The tower at Dunnottar dates from around 1414, when it was constructed by the Keiths who had obtained a license to build a fortification at Dunnottar around 1380. The Keiths had some trouble when they started to desire a fortification here, as it was considered holy ground due to its use by St Ninian (Who converted the picts to Christianity) as a missionary post. The Archbishop of St Andrews excommunicated the Earl Marishall, and it was only after he applied for dispensation to the Pope that the matter was resolved!
It is an L plan tower, 3 stories high, accessed from the ground floor level. The wall on the inside, facing towards the interior of the castle, is much, much thinner than those on the outward facing sides, and contains a staircase that spirals to the very top of the tower within its width.
The ground level was originally used for storage, with two vaulted cellars and a small room under the stairs that could have been used as a jail cell. A window, now blocked in by neighbouring buildings, supports this idea, as does textual evidence which suggests that several Covenanters were kept in the keep during their 17th century imprisonment at Dunnottar.
The main cellar was later converted into a large kitchen, complete with very large fireplace. This conversion presented the builders with great difficulty, as they had to insert a chimney into an interior wall where there previously had not been one. In a rather ingenious move they resolved this issue by recommissioning a drain once used for the disposal of sewage upstairs for the new purpose of taking smoke out the kitchen.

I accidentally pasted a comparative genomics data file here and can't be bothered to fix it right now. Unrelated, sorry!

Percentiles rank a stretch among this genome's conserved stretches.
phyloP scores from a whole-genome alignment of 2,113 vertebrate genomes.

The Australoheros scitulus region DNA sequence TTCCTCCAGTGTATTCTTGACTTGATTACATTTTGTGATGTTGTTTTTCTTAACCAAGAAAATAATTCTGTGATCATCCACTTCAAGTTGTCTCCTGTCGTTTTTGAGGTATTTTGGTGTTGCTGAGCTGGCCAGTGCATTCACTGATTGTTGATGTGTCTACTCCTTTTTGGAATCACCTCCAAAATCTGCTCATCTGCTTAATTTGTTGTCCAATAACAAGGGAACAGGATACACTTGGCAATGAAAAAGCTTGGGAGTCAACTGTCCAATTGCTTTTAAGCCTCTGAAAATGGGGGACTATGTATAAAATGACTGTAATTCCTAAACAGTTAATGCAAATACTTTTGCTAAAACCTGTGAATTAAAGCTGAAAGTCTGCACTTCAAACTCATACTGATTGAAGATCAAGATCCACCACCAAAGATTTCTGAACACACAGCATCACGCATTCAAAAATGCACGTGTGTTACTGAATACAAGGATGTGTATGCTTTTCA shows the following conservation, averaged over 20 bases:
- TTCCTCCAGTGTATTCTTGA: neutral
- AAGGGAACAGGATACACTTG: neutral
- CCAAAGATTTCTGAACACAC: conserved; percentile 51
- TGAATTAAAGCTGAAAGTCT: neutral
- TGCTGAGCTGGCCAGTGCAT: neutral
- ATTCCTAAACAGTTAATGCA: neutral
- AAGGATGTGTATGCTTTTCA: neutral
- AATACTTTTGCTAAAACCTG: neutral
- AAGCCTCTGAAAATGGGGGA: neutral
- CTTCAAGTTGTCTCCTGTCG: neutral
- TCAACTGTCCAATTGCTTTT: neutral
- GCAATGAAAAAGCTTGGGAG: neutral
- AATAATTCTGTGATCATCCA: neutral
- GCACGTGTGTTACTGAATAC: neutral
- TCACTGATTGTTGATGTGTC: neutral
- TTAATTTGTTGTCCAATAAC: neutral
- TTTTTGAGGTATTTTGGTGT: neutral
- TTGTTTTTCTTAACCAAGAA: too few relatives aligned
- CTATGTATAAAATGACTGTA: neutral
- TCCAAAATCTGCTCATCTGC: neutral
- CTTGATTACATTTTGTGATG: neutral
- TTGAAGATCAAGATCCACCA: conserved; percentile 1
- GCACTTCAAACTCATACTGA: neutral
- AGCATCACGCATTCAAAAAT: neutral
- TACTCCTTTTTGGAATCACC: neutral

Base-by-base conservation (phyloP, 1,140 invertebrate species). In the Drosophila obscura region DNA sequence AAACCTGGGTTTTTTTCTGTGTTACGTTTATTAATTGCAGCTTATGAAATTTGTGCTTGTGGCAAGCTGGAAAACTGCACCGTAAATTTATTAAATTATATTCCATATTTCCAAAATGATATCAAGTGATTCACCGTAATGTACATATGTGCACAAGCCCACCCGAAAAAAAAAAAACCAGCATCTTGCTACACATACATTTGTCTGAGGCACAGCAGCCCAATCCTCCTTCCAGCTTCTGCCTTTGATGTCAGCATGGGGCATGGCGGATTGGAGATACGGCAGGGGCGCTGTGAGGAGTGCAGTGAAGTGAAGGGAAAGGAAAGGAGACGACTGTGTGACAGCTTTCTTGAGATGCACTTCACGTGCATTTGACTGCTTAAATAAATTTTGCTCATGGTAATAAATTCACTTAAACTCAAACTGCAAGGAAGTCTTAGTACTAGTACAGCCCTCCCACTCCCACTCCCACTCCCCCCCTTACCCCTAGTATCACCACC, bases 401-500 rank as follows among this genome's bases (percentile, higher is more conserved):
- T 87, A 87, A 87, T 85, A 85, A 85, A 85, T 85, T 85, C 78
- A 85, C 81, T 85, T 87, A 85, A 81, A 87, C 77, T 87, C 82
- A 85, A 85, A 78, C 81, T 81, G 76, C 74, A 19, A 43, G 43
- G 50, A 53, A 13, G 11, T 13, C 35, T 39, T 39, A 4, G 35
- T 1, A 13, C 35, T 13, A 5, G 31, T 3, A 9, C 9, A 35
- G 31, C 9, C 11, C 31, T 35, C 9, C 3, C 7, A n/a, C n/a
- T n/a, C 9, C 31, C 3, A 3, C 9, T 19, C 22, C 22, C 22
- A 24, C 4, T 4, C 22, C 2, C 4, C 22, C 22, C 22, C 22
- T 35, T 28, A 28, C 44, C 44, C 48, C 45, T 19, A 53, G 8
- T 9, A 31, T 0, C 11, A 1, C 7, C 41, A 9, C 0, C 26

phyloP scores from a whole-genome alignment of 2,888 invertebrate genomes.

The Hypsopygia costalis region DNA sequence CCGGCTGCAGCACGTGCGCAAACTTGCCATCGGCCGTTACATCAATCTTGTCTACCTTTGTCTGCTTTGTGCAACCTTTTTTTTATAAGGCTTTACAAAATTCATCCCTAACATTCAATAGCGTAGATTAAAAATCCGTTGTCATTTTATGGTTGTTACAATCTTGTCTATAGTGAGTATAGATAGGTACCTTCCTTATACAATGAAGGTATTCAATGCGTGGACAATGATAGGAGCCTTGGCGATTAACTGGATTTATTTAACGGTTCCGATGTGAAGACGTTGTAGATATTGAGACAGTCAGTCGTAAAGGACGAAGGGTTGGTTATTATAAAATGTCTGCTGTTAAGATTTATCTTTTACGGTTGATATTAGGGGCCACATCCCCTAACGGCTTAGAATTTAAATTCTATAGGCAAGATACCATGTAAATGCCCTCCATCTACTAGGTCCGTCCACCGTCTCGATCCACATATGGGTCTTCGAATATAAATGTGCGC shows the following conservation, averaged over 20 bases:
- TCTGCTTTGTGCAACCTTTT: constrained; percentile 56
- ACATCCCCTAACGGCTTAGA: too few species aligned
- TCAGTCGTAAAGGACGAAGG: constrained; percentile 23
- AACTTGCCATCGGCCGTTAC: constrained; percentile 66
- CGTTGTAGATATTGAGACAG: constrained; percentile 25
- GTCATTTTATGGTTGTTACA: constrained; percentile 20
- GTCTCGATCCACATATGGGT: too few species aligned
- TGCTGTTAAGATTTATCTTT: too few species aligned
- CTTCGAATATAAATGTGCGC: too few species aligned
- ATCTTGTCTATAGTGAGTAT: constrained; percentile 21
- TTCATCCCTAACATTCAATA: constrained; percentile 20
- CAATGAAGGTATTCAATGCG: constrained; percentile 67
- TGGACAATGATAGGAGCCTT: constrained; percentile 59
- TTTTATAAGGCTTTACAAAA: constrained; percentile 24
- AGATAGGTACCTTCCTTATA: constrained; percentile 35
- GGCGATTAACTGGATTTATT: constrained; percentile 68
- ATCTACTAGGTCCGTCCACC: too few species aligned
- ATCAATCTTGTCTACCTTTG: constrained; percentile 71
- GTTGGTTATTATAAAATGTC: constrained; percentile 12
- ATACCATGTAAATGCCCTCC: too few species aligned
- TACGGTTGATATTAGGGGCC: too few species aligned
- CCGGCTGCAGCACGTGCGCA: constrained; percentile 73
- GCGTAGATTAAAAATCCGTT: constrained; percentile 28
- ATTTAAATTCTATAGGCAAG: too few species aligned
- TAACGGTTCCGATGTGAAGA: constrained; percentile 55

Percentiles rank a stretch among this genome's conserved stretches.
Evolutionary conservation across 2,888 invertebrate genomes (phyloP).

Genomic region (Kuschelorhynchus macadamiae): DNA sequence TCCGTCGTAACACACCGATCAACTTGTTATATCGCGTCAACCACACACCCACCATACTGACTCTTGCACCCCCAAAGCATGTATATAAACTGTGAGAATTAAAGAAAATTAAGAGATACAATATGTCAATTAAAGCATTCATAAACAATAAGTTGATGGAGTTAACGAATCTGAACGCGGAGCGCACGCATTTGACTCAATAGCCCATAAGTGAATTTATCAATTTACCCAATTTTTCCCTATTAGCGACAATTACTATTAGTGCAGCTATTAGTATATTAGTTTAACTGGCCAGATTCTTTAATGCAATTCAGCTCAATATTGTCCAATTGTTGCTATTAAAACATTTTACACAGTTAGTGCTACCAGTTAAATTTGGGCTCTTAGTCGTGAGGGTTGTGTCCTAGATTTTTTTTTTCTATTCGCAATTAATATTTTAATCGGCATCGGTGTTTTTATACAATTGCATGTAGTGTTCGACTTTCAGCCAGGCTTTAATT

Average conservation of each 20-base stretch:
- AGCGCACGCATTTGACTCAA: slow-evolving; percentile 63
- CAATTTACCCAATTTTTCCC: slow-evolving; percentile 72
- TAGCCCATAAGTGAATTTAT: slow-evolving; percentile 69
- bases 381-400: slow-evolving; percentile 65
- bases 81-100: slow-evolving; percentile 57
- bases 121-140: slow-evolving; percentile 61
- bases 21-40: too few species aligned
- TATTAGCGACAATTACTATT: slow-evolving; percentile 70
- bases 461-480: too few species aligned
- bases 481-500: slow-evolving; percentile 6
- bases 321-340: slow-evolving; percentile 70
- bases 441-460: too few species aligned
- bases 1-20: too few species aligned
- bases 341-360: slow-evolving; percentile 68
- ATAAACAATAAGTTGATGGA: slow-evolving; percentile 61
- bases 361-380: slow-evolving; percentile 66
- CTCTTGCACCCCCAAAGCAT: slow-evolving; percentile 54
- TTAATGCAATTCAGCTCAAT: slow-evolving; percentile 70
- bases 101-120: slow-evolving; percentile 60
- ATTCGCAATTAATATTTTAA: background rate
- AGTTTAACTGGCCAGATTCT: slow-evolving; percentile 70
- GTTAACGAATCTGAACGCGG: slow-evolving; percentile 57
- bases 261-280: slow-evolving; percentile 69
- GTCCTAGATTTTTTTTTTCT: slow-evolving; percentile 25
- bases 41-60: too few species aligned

There are two halls located above, one of which was public and the second a more private space for the family. The original kitchen was located alongside the main hall on the first floor, and the bread oven can still be seen if one steps into the fireplace. It is also evident that the original fireplace would have been much larger than the one that can be seen today due to the difference in the stonework.
The upper hall has since lost its floor though the post-holes for where it was supported can still be seen around the room. Both halls have generous fireplaces, which show some detailing that would have been much more ornate at the time. In the upstairs hall an elaborately shaped cupboard can be seen as well, which appears to be contemporary with the building.
The top of the tower was surmounted by a parapet walk, and attic space that could have housed some of the servants required to staff the building. The machicolations around the top are militarily useless and were probably added at a much later date, for purely aesthetic reasons.
After the building of the much more spacious “palace” complex to the east of the tower it would have fallen out of favour with the Keith family as a residence. It was probably given over to administration, storage and guest accommodation, like so many other towers of this nature. There’s not significant evidence of the additional structure being added to, instead improvements seem to have focused on other area of the rock.
The tower at Dunnottar is therefore rather interesting as an example of an early Tower-house, simply as its location ensures it’s use could have originally been given over entirely to residential and storage needs. The castle was defended the similarly dated curtain wall and gatehouse at Benholms lodging, which protected the only land access to the promontory upon which Dunnottar Stands. As a consequence, the keep was at the top of a cliff, far out of the reach of any possible intruders, well defended from walls and pends far away from the entrance to the tower itself, thus requiring minimal defensive features of its own.